Sports » Upcoming

New competition to add winter thrills

Snow Sports Canada Cup to be awarded for first time in 2015-16



Next winter, expect to see a healthy Marielle Thompson take on Mercedes Nicoll.

Never mind that Thompson competes in ski cross while Nicoll is a halfpipe snowboarder.

The competition will take place in the form of the Snow Sports Canada Cup, which will be awarded by newly formed Snow Sports Canada. The organization will compile Canadian athletes' results in alpine skiing, freestyle skiing, snowboarding, cross-country, biathlon, ski jumping and Nordic combined in World Cup and world championship events.

There will be prizes awarded to the top finisher in both the men's and women's divisions, Snow Sports Canada representative Mike Spicer explained, but the final awards have not yet been determined.

Snow Sports Canada is made up the national sport organizations for the seven aforementioned sports — they "pooled their sponsorship and marketing assets to create something unique," Spicer explained at a press conference at the Garibaldi Lift Co. on April 13.

Spicer explained the Cup was created to help drive fan interest in all snow sports. As well, the website will be designed to provide a round-up of all Canadian athletes competing in the various sports and disciplines.

"We find that some of the average skiers that you might find here on the hill, they're a little bit disengaged from the FIS events and how they compete," Spicer said. "We want to create something exciting and engaging for them."

It might take a moment for fans — and athletes — to wrap their heads around it, but it should add excitement, Nicoll said.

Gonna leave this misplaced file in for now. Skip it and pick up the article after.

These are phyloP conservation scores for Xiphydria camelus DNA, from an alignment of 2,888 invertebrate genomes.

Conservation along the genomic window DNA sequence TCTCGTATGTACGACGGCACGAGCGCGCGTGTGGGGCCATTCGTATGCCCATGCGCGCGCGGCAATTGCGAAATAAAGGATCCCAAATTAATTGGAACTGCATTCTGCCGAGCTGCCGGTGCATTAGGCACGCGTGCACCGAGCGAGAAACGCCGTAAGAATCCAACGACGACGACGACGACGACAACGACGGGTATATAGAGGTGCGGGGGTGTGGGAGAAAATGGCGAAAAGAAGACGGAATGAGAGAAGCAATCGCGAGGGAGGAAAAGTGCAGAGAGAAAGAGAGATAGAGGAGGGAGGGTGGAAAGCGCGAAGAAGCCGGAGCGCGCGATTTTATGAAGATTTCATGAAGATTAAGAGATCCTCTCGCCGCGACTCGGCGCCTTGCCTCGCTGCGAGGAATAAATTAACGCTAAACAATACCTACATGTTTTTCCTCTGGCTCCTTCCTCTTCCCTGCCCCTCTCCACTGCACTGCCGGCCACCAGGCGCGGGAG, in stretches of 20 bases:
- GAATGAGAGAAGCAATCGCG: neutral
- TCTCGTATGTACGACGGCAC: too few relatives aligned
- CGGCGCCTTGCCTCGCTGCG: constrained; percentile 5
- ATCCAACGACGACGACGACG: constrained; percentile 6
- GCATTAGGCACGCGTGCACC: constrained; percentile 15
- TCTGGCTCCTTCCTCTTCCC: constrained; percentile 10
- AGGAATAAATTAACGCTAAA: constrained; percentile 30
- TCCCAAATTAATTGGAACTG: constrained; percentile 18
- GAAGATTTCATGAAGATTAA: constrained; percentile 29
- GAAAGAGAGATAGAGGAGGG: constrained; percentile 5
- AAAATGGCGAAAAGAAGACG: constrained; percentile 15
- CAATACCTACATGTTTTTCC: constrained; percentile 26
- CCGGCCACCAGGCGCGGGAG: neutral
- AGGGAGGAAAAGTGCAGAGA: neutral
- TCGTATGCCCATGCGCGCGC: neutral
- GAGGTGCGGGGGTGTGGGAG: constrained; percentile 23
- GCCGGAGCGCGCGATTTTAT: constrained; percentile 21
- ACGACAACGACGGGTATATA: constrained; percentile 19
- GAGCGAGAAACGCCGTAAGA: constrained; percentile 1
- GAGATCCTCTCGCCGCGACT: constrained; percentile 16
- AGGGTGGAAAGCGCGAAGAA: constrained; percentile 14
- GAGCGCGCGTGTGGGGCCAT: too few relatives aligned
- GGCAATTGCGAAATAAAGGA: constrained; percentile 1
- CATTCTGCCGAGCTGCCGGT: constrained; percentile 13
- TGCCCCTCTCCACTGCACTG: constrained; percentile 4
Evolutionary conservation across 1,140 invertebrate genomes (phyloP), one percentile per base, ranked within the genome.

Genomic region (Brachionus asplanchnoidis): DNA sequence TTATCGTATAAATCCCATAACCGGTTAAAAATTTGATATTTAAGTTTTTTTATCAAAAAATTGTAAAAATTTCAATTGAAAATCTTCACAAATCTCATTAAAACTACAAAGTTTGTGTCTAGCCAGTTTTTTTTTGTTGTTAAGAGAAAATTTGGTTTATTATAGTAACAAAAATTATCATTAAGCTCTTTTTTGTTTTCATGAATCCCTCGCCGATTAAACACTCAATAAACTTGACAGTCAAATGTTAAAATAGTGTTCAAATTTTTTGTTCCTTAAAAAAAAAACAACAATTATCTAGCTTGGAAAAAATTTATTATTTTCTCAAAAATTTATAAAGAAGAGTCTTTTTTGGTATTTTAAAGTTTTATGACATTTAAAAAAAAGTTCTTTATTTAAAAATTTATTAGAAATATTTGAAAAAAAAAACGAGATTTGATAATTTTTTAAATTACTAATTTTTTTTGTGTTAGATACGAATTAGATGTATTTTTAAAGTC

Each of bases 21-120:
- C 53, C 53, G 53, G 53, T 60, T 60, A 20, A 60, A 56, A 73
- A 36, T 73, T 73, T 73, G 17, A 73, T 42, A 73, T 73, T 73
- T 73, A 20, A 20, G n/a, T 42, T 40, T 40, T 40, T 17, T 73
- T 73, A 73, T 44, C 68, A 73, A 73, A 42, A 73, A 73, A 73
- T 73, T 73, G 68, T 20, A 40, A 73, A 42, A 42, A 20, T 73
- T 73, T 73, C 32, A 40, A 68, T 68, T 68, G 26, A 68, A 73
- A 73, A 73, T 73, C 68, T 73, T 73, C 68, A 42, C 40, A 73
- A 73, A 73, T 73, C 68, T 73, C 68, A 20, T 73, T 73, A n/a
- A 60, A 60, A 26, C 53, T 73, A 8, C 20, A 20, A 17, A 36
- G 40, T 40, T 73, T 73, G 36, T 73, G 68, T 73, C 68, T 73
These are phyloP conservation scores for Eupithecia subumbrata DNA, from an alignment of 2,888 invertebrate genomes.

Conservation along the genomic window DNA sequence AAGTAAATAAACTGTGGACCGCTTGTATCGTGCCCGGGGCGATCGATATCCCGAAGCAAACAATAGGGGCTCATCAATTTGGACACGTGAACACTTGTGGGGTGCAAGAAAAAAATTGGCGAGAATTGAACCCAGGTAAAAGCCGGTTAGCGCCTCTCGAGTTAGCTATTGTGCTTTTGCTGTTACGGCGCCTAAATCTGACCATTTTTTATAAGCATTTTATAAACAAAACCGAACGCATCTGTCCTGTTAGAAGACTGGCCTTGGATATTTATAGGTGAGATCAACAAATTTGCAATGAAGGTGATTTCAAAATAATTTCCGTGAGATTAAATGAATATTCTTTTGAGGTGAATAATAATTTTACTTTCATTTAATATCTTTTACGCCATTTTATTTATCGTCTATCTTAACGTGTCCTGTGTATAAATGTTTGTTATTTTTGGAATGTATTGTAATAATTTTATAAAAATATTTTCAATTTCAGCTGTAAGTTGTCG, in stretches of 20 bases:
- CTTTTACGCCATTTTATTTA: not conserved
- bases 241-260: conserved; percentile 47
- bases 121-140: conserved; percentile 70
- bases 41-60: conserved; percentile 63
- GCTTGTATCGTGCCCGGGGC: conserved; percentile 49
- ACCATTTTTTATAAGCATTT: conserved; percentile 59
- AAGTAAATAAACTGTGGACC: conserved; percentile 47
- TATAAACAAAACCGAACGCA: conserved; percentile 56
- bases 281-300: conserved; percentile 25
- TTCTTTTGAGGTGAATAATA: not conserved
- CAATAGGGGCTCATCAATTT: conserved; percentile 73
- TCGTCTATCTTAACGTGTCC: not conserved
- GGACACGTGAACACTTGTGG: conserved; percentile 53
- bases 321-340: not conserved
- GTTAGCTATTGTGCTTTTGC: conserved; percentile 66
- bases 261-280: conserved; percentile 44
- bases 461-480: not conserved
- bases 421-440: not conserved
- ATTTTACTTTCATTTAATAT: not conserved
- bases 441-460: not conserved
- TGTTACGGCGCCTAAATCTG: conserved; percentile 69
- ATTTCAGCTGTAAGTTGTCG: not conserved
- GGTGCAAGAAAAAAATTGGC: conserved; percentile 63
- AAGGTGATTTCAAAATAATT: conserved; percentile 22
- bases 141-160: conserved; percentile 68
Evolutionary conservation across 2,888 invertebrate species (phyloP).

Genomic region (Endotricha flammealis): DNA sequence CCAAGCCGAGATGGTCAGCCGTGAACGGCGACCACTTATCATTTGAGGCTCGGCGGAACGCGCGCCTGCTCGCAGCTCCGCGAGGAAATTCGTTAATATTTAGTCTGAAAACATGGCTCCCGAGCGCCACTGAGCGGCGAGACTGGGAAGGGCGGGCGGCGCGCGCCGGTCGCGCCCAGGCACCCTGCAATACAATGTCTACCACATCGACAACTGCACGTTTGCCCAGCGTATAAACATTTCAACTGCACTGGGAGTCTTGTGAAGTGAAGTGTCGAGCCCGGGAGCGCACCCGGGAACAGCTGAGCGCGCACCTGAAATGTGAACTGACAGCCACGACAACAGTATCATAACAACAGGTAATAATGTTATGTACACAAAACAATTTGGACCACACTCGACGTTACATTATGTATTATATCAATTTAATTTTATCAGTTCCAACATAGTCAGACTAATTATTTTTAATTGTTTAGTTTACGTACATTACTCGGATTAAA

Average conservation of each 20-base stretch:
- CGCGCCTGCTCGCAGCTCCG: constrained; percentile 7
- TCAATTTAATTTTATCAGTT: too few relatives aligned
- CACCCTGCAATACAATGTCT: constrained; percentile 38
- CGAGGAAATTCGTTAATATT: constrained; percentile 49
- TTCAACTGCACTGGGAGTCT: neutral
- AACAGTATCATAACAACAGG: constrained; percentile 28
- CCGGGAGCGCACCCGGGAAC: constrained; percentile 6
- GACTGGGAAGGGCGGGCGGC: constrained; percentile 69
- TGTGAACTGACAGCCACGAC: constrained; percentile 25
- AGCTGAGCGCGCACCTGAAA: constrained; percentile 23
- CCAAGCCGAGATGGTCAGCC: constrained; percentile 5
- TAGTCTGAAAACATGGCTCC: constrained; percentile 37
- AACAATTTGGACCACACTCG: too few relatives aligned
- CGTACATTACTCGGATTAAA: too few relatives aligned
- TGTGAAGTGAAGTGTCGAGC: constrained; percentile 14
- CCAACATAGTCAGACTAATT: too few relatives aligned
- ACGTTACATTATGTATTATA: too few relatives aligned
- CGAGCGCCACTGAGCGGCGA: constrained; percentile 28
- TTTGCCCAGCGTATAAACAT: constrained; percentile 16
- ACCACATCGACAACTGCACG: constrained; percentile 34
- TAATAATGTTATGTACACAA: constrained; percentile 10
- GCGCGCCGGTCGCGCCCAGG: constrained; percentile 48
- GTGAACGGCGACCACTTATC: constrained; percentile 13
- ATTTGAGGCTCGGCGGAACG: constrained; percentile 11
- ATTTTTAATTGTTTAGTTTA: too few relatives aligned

"At first I was confused, I didn't really get it," Nicoll, a three-time Olympian, admitted. "Then after hearing about how it was bringing all these sports together just for Canada, I think that's so great.

"To have prize money in the end, every athlete will be grateful for that."

Nothing like it exists for winter sports elsewhere in the world, but Spicer drew a line to the Capital One Cup, which is awarded to the top schools based on results in a plethora of NCAA Division I sports.

Slopestyle skier Kim Lamarre of Quebec hadn't heard of anything quite like it, but was excited for the opportunity to generate interest.

"We're all great athletes, so why not try to get everyone interested in what we do?" she reasoned.

Ultimately, the more fan interest in the sports there is, the more sponsors are willing to make dollars available to athletes in those sports, Spicer reasoned.

Still to be decided, as well, is the scoring formula. It's a complicated process, Spicer explained, as organizers are looking to create a fair shot for all athletes while eliminating variables like field size and number of competitions as factors.

This season, the organization test-drove a system where any top 20 finish earned points for an eligible athlete. Six of the seven national sport organizations in eight different disciplines had athletes crack the top 20.

Spicer said there are still two schools of thought as to which system would be used, be it every result above a certain benchmark (i.e. every top 20 finish), or a certain number of choice performances (i.e. every athlete's top five finishes).

"For us, it was a minor success to understand that we really could see that competition across the board, across sport," he said. "That's what we really want to see."

Spicer stressed Snow Sports Canada is working closely with each of the sports' governing organizations, and feels all will benefit in the end.

"We're not leveraging or taking ownership or any individual events. We're not really taxing them with any larger piece that they have to own and manage," he said. "They're very territorial in terms of how their sports are unique and distinct and we want to make sure that the points tracking system is representative of that."


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